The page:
UP-85 Characterizing patients with multiple same-sided ureteric stones
Thursday June 27, 2019 from
TBD
Presenter

Matthew A Mancuso, Canada

Medical Student

Faculty of Medicine and Dentistry

University of Alberta

Abstract

Characterizing patients with multiple same-sided ureteric stones

Matthew Mancuso1, Mark Assmus1, Callum Lavoie1, Shubhadip (Shubha) K. De1.

1Faculty of Medicine and Dentistry, University of Alberta, Edmonton, AB, Canada

Introduction: Currently, there is no information on how to counsel patients who present with multiple same sided ureteric stones (MUS). Therefore, the objective of this study is to understand the differences in outcomes of patients with MUS vs those with single ureteric stones (SUS).

Methods: A prospectively collected cohort of patients with MUS was created. Inclusion criteria consisted of: 2 ipsilateral ureteral stones on imaging, age >18, no prior treatment for current stone burden. A comparison cohort was then used from our Acute Stone Clinic (inclusion: 1 ureteral stone, >18, no prior treatment for current stone). Univariate logistic regression analyses and descriptive statistics were performed with SPSS® 20.0 (significance p <0.05).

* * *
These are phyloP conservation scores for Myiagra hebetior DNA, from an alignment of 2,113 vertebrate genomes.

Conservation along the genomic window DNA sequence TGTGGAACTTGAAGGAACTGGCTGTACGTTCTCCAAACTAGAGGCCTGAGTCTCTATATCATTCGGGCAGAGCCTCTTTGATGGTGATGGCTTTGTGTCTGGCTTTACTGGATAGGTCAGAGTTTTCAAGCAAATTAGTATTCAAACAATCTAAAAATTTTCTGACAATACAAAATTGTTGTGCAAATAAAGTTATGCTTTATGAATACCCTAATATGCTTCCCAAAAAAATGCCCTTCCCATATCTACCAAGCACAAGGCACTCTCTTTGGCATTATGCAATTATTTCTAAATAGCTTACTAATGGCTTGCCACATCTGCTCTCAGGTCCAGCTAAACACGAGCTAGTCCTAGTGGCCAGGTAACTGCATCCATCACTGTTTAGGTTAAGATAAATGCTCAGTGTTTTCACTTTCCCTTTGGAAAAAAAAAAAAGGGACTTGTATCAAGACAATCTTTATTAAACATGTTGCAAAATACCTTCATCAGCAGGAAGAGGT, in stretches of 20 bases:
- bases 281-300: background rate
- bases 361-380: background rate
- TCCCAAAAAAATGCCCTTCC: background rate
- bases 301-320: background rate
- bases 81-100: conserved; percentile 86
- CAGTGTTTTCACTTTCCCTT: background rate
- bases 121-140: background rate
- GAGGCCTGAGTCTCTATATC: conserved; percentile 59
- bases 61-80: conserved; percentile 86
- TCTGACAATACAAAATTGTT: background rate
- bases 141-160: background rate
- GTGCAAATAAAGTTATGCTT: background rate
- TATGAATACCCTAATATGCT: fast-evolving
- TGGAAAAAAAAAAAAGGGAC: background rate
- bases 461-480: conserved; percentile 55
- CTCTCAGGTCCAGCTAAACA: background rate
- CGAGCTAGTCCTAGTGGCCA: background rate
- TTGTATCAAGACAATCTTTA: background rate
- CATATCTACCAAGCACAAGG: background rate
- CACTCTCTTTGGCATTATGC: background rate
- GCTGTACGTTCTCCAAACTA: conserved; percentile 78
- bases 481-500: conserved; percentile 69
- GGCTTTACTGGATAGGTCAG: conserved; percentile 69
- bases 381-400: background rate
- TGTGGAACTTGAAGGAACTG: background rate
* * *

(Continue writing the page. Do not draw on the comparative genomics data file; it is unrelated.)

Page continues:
Results: 79 MUS patients were compared to 101 SUS patients. MUS patients had 2.21∓0.66 ureteric stones, were 57∓13y, 71% male (vs. 49∓15y, 65% male SUS). There was a difference in stone size (MUS 6.4mm vs SUS 7.2mm; p=.03), and MUS patients were more likely to have had prior stones (66% vs 42%; p=.001) being 5.9 times more likely to have had a prior stone procedure. MUS were exposed to more imaging studies at presentation (OR=5.4; 95% CI=2.8-10) and follow up (OR=3.2; 95% CI=1.7-6; p=.000) and were more likely to spontaneously pass a stone prior to planned intervention (OR=41; 95% CI=12-141; p=.0001). Conservative management was successful in 33% MUS vs 34% SUS (p=.932), and there were no differences in resolution time (p=0.4). Ureteroscopy (URS) was performed on 58% MUS vs 51% SUS patients (p=.30), and shock wave lithotripsy in 10% MUS vs 26% SUS (p=.01).

Conclusion: This retrospective study has identified MUS patients as more likely to be recurrent stone formers who have undergone previous stone interventions. Conservative management appears to be as successful as those with SUS, with no differences in time to resolution of their stone events. Though SWL is used less frequently, there were no differences in the use of URS between populations.


Lectures by Matthew A Mancuso


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